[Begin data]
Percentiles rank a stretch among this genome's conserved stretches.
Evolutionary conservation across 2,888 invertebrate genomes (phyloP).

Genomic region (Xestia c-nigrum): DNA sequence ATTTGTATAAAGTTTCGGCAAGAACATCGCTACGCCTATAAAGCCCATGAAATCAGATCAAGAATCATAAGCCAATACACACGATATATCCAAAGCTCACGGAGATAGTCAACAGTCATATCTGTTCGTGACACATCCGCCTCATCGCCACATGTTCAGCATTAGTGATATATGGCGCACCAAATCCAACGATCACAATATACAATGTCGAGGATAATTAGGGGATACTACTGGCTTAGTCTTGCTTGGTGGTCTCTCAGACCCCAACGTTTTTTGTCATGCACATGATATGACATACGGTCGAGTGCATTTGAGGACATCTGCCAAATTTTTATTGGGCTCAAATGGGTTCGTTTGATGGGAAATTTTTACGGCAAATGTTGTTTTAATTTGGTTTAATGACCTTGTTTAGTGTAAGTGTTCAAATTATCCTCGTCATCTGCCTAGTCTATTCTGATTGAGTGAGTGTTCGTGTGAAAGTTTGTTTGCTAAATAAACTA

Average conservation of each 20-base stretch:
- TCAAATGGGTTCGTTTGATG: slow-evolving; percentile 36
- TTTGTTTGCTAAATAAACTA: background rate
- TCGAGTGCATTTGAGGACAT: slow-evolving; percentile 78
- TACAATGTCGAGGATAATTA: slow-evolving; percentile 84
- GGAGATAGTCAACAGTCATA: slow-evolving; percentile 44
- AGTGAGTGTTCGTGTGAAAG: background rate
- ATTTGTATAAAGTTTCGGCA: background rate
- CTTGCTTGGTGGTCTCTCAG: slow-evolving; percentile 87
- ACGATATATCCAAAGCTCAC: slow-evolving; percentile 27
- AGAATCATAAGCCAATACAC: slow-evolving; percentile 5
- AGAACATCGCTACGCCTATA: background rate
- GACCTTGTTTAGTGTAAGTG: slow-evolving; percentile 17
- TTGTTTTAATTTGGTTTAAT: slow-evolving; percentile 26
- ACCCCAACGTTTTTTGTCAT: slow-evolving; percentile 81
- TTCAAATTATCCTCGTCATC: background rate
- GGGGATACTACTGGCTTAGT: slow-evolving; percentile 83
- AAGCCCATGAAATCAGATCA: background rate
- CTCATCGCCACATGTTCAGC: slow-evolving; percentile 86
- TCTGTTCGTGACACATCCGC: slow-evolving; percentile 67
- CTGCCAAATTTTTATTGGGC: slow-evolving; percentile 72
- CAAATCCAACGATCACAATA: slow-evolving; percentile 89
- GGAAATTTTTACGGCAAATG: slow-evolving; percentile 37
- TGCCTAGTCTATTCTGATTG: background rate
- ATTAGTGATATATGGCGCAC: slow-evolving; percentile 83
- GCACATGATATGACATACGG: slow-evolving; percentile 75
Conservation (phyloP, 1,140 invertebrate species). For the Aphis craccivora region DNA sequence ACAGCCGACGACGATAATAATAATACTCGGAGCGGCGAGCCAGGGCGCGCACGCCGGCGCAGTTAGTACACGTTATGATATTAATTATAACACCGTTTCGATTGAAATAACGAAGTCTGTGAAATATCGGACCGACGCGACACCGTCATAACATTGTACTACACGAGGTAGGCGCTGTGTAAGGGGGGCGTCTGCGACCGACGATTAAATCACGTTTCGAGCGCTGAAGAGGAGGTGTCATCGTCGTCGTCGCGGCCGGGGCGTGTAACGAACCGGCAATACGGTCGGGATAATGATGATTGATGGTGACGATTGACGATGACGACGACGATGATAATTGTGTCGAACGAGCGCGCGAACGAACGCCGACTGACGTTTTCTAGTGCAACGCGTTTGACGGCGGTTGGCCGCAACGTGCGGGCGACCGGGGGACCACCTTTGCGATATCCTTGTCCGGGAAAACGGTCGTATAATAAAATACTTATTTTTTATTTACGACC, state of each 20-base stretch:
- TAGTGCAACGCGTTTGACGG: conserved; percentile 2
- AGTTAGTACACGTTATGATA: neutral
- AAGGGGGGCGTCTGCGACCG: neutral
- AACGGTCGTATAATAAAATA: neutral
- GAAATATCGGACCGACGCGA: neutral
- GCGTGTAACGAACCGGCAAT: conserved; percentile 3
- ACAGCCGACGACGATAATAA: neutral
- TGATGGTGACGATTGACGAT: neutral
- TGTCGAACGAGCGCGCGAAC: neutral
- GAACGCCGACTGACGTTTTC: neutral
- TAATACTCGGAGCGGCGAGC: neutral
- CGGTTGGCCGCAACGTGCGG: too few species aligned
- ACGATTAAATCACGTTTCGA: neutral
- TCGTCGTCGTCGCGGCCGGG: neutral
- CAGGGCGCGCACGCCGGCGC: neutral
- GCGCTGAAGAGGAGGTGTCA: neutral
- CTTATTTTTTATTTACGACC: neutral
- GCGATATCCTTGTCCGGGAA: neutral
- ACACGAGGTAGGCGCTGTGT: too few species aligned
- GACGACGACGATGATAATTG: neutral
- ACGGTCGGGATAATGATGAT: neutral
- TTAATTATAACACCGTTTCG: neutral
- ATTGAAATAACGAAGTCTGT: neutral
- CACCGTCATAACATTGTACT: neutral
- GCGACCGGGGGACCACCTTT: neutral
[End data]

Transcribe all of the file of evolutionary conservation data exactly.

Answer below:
Percentiles rank a stretch among this genome's conserved stretches.
Evolutionary conservation across 2,888 invertebrate genomes (phyloP).

Genomic region (Xestia c-nigrum): DNA sequence ATTTGTATAAAGTTTCGGCAAGAACATCGCTACGCCTATAAAGCCCATGAAATCAGATCAAGAATCATAAGCCAATACACACGATATATCCAAAGCTCACGGAGATAGTCAACAGTCATATCTGTTCGTGACACATCCGCCTCATCGCCACATGTTCAGCATTAGTGATATATGGCGCACCAAATCCAACGATCACAATATACAATGTCGAGGATAATTAGGGGATACTACTGGCTTAGTCTTGCTTGGTGGTCTCTCAGACCCCAACGTTTTTTGTCATGCACATGATATGACATACGGTCGAGTGCATTTGAGGACATCTGCCAAATTTTTATTGGGCTCAAATGGGTTCGTTTGATGGGAAATTTTTACGGCAAATGTTGTTTTAATTTGGTTTAATGACCTTGTTTAGTGTAAGTGTTCAAATTATCCTCGTCATCTGCCTAGTCTATTCTGATTGAGTGAGTGTTCGTGTGAAAGTTTGTTTGCTAAATAAACTA

Average conservation of each 20-base stretch:
- TCAAATGGGTTCGTTTGATG: slow-evolving; percentile 36
- TTTGTTTGCTAAATAAACTA: background rate
- TCGAGTGCATTTGAGGACAT: slow-evolving; percentile 78
- TACAATGTCGAGGATAATTA: slow-evolving; percentile 84
- GGAGATAGTCAACAGTCATA: slow-evolving; percentile 44
- AGTGAGTGTTCGTGTGAAAG: background rate
- ATTTGTATAAAGTTTCGGCA: background rate
- CTTGCTTGGTGGTCTCTCAG: slow-evolving; percentile 87
- ACGATATATCCAAAGCTCAC: slow-evolving; percentile 27
- AGAATCATAAGCCAATACAC: slow-evolving; percentile 5
- AGAACATCGCTACGCCTATA: background rate
- GACCTTGTTTAGTGTAAGTG: slow-evolving; percentile 17
- TTGTTTTAATTTGGTTTAAT: slow-evolving; percentile 26
- ACCCCAACGTTTTTTGTCAT: slow-evolving; percentile 81
- TTCAAATTATCCTCGTCATC: background rate
- GGGGATACTACTGGCTTAGT: slow-evolving; percentile 83
- AAGCCCATGAAATCAGATCA: background rate
- CTCATCGCCACATGTTCAGC: slow-evolving; percentile 86
- TCTGTTCGTGACACATCCGC: slow-evolving; percentile 67
- CTGCCAAATTTTTATTGGGC: slow-evolving; percentile 72
- CAAATCCAACGATCACAATA: slow-evolving; percentile 89
- GGAAATTTTTACGGCAAATG: slow-evolving; percentile 37
- TGCCTAGTCTATTCTGATTG: background rate
- ATTAGTGATATATGGCGCAC: slow-evolving; percentile 83
- GCACATGATATGACATACGG: slow-evolving; percentile 75
Conservation (phyloP, 1,140 invertebrate species). For the Aphis craccivora region DNA sequence ACAGCCGACGACGATAATAATAATACTCGGAGCGGCGAGCCAGGGCGCGCACGCCGGCGCAGTTAGTACACGTTATGATATTAATTATAACACCGTTTCGATTGAAATAACGAAGTCTGTGAAATATCGGACCGACGCGACACCGTCATAACATTGTACTACACGAGGTAGGCGCTGTGTAAGGGGGGCGTCTGCGACCGACGATTAAATCACGTTTCGAGCGCTGAAGAGGAGGTGTCATCGTCGTCGTCGCGGCCGGGGCGTGTAACGAACCGGCAATACGGTCGGGATAATGATGATTGATGGTGACGATTGACGATGACGACGACGATGATAATTGTGTCGAACGAGCGCGCGAACGAACGCCGACTGACGTTTTCTAGTGCAACGCGTTTGACGGCGGTTGGCCGCAACGTGCGGGCGACCGGGGGACCACCTTTGCGATATCCTTGTCCGGGAAAACGGTCGTATAATAAAATACTTATTTTTTATTTACGACC, state of each 20-base stretch:
- TAGTGCAACGCGTTTGACGG: conserved; percentile 2
- AGTTAGTACACGTTATGATA: neutral
- AAGGGGGGCGTCTGCGACCG: neutral
- AACGGTCGTATAATAAAATA: neutral
- GAAATATCGGACCGACGCGA: neutral
- GCGTGTAACGAACCGGCAAT: conserved; percentile 3
- ACAGCCGACGACGATAATAA: neutral
- TGATGGTGACGATTGACGAT: neutral
- TGTCGAACGAGCGCGCGAAC: neutral
- GAACGCCGACTGACGTTTTC: neutral
- TAATACTCGGAGCGGCGAGC: neutral
- CGGTTGGCCGCAACGTGCGG: too few species aligned
- ACGATTAAATCACGTTTCGA: neutral
- TCGTCGTCGTCGCGGCCGGG: neutral
- CAGGGCGCGCACGCCGGCGC: neutral
- GCGCTGAAGAGGAGGTGTCA: neutral
- CTTATTTTTTATTTACGACC: neutral
- GCGATATCCTTGTCCGGGAA: neutral
- ACACGAGGTAGGCGCTGTGT: too few species aligned
- GACGACGACGATGATAATTG: neutral
- ACGGTCGGGATAATGATGAT: neutral
- TTAATTATAACACCGTTTCG: neutral
- ATTGAAATAACGAAGTCTGT: neutral
- CACCGTCATAACATTGTACT: neutral
- GCGACCGGGGGACCACCTTT: neutral